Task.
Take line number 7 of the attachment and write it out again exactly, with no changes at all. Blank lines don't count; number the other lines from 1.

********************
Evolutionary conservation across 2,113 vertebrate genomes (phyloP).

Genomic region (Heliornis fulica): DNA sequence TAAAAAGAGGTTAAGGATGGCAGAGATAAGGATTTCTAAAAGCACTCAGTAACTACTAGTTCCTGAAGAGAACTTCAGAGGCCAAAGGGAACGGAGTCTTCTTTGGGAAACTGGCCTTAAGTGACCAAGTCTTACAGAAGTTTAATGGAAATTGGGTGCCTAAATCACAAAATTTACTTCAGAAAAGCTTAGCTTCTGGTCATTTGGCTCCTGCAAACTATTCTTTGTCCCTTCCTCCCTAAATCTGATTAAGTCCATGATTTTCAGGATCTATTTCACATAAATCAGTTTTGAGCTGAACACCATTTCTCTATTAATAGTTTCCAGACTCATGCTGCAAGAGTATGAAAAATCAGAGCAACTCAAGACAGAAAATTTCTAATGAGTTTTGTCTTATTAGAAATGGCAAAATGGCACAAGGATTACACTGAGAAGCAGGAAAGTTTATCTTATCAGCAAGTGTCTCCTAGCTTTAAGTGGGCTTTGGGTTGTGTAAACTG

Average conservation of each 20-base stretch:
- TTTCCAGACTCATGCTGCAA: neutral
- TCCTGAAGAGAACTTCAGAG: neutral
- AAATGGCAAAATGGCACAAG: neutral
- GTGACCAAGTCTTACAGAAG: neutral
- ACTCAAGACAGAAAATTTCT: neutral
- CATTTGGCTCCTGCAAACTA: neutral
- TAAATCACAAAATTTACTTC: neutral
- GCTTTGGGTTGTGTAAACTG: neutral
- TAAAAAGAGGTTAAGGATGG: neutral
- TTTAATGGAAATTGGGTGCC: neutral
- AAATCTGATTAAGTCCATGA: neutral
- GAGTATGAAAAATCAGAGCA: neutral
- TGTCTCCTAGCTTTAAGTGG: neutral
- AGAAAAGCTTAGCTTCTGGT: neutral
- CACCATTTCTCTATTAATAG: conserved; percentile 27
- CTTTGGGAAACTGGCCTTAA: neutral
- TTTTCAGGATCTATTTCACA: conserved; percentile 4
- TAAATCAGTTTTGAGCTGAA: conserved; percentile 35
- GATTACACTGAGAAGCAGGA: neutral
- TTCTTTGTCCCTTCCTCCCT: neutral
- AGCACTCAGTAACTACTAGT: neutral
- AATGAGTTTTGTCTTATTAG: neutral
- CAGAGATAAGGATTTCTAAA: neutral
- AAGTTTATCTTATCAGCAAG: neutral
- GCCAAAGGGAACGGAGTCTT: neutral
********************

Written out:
- GTGACCAAGTCTTACAGAAG: neutral